However, his recent statement on the privatisation of power sector assets in Nigeria has come as a surprise not only to players in the power industry but to close watchers of the Nigerian business sector. Speaking as a guest lecturer at the Senior Executive course 38 at the National Institute of Policy and Strategic Studies (NIPSS), Kuru, in Plateau State, Dangote was quoted to have advised that the federal government reverse the privatisation of power assets in the country because in his words “the buyers lack understanding of the complexities of the sector.” Since the publication on 28 October, Aliko Dangote has not issued any statement denying it or clarifying his position. So it is assumed that he meant every word of what was published. First, I think it must be clearly understood that the power companies’ quest to turn the power sector around is mainly up against the peculiarities of Nigeria’s business environment.and not “lack of understanding of the complexities of the sector,” effort or strategy. A good number of the investors that acquired the power assets knew they were going into a very challenging terrain but were determined to make it a success. It must be noted that virtually all of these investors could not carry out exhaustive due diligence owing to the active resistance from the unions in the power sector. Some of the investors have since braved the odds to record ongoing transformation of the assets across the value chain; a feat that is widely acknowledged by the Federal Government, Bureau of Public Enterprises (BPE) and other stakeholders. Post privatisation has also come with its unique challenges. The transmission network is yet to be privatized and has not witnessed major investments to expand the transmission assets. Yet this is a critical component of the power value chain. The Transmission Company of Nigeria (TCN) only has capacity to wheel out at best between 3000MW and 5000MW. This means even where the generation companies are able to boost capacity above 5000MW; there is no transmission capacity to manage the increase. This is well beyond the control of the power firms. It is an issue the government and all stakeholders in the sector are working hard to address in a sustainable manner. There is also the critical issue of gas, which continues to take a hit from vandalism in the Niger Delta. Data from the Nigeria National Petroleum Corporation (NNPC) shows that vandalisation is at an all-time high currently. This year, crude and gas pipelines have been vandalised 1,800 times and each vandalisation impacts negatively on power supply. The strategic Forcados pipeline, which was attacked in February and just came back on stream this October, resulted in the loss of about 3000MW over the period the pipeline was down. But the most critical issue facing the power sector is the non-market reflective tariff regime. The current Multi-Year Tarriff Order (MYTO) – implementation has been suspended by a court order – was based on an exchange rate of $199 and an inflation of 8.79%. Today, the inflation rate stands at 17.9% and the exchange rate where it can be accessed officially at N305 to the US$. This simply implies that power companies’ cost of production is way above their revenue generation capacity. This is compounded by the fact that many federal government ministries, parastatals and agencies owe the power companies billions in unpaid bills. These are the realities of the Nigeria power market. Reversing the privatisation exercise will not solve these issues. Instead, it will set the sector back many years and dash any hopes that Nigerians will eventually see the light someday. The privatization exercise saw the participation of credible organisations – including the World Bank and some of its agencies – and remains one of the most important strides the nation has taken towards lighting up Nigeria. How would the government refund investors’ original cost of purchase and value of investments in the last three years which is estimated to be about $7 billion? Is Aliko Dangote seeking to buy the assets to add to his vast Business Empire? It is common knowledge that Dangote in collaboration with some partners put in a failed bid for some of the power assets. Could Dangote’s reversal call be a veiled attempt at a more successful ‘second coming’ for his power sector ambitions – having recently called for the sale of some government owned assets? It is noteworthy that the BPE has since faulted Dangote’s ‘counsel’. In a recent statement, BPE Director General, Dr. Vincent Akpotaire said: “My take is that we need to evaluate statements before we make them. That is the point I think we should put across to Nigerians. We have put only about three years since the handover of the power sector to private investors. Before that, the power sector had existed for well over 50 years and in those 50 years, hardly much was achieved due to several factors and the decision to privatise was a well thought-out decision.” The BPE helmsman couldn’t have said it any better. Dangote is a great man but in this case, he got it totally wrong. The only outcome from Dangote’s counsel would be the decimation of all the gains that have been made in the power sector, post privatization. Yes, there are still hurdles to be crossed; but reversing the process is certainly not an elixir to the current efforts aimed at giving Nigerians a stable, sustainable and reliable power sector. Nigeria needs to match her desire for a vibrant power sector with a commensurate commitment from all stakeholders to tackle the sector’s challenges strategically and sustainably. Perhaps, we could start by making the power sector the focal point of the government’s attention for the next one year. Fix power and watch Nigeria soar.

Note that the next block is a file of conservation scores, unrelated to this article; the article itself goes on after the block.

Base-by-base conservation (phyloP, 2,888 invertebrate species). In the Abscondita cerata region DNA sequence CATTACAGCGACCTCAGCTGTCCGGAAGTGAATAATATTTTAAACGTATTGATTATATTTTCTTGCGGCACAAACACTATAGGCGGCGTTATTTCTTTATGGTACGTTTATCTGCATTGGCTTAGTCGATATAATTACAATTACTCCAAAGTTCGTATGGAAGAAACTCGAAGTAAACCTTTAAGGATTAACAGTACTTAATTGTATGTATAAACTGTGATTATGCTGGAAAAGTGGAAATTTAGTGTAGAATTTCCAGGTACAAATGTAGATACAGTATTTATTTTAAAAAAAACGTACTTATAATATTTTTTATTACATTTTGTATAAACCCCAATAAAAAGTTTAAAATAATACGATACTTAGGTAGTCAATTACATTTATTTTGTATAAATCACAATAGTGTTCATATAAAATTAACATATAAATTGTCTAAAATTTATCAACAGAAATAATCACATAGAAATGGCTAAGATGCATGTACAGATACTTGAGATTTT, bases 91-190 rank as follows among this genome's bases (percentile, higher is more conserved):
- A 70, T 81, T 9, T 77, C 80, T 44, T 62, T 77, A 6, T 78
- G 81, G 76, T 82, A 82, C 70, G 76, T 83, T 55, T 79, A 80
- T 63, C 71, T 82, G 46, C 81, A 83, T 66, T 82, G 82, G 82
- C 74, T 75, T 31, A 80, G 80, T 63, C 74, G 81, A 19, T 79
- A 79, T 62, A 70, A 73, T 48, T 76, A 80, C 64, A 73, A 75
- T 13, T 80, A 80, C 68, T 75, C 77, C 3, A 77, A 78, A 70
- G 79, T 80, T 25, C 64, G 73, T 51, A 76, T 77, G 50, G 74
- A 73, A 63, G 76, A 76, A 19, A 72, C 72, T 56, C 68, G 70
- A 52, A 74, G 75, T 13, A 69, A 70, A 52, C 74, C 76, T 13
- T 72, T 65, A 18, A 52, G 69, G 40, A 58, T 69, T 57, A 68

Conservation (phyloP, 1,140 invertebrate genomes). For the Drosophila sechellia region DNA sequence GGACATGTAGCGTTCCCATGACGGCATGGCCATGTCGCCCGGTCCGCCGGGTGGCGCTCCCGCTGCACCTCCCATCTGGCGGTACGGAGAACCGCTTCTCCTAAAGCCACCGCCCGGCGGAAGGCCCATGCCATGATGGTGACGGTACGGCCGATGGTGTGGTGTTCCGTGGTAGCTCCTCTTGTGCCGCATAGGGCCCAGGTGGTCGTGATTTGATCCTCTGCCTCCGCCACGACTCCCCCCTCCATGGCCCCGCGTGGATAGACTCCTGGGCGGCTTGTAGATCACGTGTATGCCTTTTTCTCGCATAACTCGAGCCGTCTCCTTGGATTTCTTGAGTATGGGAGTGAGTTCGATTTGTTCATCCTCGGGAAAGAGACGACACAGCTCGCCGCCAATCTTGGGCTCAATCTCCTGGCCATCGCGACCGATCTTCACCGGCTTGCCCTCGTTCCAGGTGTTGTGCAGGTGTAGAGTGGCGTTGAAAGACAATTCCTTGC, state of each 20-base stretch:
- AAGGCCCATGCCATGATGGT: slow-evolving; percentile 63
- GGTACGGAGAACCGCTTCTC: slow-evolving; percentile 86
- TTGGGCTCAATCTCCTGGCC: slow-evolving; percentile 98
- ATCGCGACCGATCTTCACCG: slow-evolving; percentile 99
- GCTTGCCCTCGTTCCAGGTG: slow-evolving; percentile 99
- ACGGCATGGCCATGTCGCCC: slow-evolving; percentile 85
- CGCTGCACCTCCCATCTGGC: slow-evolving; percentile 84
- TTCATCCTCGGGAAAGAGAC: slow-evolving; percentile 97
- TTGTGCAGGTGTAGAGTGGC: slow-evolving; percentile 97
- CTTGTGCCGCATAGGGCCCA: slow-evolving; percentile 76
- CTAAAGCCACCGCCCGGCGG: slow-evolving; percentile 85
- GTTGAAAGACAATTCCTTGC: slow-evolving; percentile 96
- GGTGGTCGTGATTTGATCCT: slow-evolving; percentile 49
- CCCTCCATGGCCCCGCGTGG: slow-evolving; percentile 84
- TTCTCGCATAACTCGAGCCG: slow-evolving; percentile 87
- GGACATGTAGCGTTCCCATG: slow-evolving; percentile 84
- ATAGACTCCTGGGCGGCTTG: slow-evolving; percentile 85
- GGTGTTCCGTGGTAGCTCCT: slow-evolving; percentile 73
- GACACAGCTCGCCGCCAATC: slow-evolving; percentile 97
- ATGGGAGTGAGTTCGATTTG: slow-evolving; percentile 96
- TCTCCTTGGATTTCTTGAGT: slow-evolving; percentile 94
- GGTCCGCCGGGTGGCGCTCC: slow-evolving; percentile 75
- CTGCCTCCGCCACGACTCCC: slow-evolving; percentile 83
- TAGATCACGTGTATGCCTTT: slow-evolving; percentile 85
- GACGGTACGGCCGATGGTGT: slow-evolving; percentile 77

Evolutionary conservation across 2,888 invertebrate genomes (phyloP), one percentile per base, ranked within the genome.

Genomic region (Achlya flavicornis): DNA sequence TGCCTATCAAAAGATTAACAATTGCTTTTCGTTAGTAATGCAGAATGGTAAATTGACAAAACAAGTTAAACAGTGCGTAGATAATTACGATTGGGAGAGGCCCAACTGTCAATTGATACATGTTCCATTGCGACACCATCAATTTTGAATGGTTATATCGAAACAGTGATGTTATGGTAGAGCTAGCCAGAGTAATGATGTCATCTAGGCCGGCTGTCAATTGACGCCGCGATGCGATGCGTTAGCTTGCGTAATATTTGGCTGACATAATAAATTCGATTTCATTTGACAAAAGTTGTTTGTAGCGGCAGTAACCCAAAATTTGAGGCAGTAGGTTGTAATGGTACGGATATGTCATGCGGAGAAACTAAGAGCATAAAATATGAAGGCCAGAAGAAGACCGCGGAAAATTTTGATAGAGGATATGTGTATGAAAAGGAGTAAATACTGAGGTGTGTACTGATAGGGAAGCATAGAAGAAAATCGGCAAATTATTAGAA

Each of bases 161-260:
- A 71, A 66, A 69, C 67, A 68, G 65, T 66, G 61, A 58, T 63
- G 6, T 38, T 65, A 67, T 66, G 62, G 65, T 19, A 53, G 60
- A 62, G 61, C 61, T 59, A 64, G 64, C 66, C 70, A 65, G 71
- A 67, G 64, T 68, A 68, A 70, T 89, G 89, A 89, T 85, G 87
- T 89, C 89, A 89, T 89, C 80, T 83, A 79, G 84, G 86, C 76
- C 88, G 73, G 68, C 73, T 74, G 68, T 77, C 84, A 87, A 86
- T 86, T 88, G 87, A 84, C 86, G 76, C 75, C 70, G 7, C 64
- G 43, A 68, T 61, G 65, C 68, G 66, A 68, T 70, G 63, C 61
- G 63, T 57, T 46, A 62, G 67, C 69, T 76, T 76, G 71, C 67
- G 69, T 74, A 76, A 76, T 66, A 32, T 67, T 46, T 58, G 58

Source: Vanguard